Far removed from the heavy jersey and towelling versions worn by your average Joe, we’re talking sweatshirts that were primarily made for hobby athletes. Lightweight fabric. Mesh panels. Breathable, everyday-wearable garment technologies that help world-class athletes shave milliseconds off their PB, help joggers regulate their body temperature, and can help you stay cool on a packed train to work.
Designed with moisture-wicking and ergonomics in mind, slim-cut sweatshirts in hi-tech materials can add an all-new dimension to an outfit. Fits tend to run extremely snug (you know, for the aerodynamics and stuff) but sporty sweatshirts will lend themselves well to being worn under a minimal overcoat in winter or even on its own once it eventually warms up again.
Something along the lines of Nike’s Dri-FIT crew neck fleece is perfect: cutting a slimming profile and offering an ice-cool aesthetic that will look perfect teamed with a sleek overcoat or nylon bomber jacket.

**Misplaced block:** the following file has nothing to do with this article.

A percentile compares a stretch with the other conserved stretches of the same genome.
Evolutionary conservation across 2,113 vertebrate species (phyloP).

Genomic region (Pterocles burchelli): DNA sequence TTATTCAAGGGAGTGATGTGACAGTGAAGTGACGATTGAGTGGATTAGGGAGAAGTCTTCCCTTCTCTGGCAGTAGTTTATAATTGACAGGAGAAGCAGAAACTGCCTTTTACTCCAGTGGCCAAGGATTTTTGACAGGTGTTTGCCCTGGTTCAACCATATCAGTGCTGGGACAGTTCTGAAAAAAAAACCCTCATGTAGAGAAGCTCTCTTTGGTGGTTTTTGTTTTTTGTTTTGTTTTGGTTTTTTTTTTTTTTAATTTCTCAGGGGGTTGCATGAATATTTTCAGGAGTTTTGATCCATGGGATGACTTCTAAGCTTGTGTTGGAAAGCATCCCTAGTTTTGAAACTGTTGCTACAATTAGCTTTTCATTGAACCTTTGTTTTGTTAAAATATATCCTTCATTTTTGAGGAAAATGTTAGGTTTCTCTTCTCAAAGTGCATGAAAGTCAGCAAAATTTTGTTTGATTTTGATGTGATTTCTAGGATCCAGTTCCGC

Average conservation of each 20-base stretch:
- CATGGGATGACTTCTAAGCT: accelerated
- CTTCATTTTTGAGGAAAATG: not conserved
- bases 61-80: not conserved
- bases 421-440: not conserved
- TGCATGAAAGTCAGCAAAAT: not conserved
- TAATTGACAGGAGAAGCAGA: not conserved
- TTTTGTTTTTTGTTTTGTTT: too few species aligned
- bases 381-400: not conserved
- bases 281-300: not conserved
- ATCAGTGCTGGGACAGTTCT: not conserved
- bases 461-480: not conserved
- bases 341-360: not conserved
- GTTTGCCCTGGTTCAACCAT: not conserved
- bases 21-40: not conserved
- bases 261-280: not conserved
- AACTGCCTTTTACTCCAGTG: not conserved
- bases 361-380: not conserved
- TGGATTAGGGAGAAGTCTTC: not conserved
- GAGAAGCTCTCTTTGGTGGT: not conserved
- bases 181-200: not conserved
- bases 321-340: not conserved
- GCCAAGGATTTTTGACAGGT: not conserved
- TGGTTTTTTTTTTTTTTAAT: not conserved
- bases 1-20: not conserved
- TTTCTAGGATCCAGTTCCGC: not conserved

- Nike White Label Tf 1mm Crew
- T By Alexander Wang Classic Crew Neck Sweat
- Stone Island Garment Dyed Cotton Fleece Crew Sweat
- Lanvin Technical Sweatshirt
- Nike Tech Fleece Crew
- Nike Dri-fit Touch Fleece Sweatshirt Black
- Theory Connor T Tech-jersey Sweatshirt
- James Perse Loopback Supima Cotton-jersey Sweatshirt
- Whistles Pocket Sweatshirt
These tend to come in two iterations: the everyday tapered jogger and the ‘I am ready to run a goddamn marathon’ slimline jogger. The difference might not seem extremely obvious, but it’s all in the material.
While you don’t have to go the whole nine and plump for what are essentially running tights, you’re gonna have to go tight. If you’re not comfortable with tight then you should probably stop reading now because we’re using emphatic italics for a reason.